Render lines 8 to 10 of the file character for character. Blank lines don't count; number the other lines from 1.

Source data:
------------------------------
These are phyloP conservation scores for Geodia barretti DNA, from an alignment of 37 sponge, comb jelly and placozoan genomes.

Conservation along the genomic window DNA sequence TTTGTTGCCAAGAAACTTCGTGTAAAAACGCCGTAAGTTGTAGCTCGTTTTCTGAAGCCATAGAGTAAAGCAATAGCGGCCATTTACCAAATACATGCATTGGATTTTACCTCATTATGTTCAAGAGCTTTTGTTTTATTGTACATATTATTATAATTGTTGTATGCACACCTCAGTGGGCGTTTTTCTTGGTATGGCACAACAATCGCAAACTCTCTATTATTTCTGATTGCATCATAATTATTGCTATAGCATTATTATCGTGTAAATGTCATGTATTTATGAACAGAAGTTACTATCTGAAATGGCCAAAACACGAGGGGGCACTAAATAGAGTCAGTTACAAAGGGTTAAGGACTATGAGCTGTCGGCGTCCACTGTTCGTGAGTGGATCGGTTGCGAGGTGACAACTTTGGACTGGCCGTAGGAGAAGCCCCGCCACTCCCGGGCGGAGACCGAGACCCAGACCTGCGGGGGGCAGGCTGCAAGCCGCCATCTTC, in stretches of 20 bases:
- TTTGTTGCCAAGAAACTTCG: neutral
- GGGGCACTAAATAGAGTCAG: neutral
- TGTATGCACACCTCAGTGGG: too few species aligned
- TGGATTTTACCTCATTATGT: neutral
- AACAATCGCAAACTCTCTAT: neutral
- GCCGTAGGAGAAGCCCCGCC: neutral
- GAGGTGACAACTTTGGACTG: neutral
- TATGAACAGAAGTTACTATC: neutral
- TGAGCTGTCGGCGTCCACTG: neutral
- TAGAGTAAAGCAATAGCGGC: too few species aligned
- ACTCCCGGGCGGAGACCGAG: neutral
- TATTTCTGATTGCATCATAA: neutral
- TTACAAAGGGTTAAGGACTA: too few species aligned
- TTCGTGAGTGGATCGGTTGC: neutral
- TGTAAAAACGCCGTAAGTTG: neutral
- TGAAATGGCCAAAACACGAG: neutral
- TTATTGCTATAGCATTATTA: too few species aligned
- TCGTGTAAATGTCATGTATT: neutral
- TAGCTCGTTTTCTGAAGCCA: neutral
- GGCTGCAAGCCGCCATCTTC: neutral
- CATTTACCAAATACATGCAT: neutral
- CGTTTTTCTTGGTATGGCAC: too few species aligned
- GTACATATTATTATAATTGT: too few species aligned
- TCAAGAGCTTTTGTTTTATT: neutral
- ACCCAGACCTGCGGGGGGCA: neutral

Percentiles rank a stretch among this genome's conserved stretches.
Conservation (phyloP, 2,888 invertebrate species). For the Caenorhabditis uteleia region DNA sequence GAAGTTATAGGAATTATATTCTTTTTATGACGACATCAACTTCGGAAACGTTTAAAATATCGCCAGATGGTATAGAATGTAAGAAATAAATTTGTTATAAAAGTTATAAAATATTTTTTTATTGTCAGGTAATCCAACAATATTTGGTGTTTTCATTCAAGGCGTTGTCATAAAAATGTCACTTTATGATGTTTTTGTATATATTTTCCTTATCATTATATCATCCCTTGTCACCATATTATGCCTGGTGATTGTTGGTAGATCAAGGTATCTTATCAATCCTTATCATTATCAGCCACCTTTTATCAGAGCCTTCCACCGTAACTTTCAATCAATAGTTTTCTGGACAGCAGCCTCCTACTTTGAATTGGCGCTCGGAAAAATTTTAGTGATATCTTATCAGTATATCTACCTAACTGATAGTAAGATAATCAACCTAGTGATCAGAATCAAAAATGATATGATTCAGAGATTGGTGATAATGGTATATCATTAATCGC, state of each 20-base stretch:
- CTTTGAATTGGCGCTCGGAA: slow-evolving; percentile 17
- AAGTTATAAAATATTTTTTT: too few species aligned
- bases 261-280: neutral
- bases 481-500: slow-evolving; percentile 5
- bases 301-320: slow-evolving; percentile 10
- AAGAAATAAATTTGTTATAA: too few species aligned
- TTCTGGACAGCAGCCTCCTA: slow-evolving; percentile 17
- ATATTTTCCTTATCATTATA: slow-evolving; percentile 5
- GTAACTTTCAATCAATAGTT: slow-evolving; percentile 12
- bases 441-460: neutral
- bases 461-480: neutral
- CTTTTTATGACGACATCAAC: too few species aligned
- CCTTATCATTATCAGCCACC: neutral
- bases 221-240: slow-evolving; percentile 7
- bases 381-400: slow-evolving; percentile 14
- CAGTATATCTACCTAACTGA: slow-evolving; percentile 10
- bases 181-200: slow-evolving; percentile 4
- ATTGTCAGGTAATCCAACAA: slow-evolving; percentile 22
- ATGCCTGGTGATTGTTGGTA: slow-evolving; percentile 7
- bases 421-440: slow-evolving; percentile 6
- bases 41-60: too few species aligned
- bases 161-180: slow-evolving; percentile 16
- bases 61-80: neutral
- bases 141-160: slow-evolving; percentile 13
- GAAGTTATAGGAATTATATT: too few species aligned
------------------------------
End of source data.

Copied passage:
- GCCGTAGGAGAAGCCCCGCC: neutral
- GAGGTGACAACTTTGGACTG: neutral
- TATGAACAGAAGTTACTATC: neutral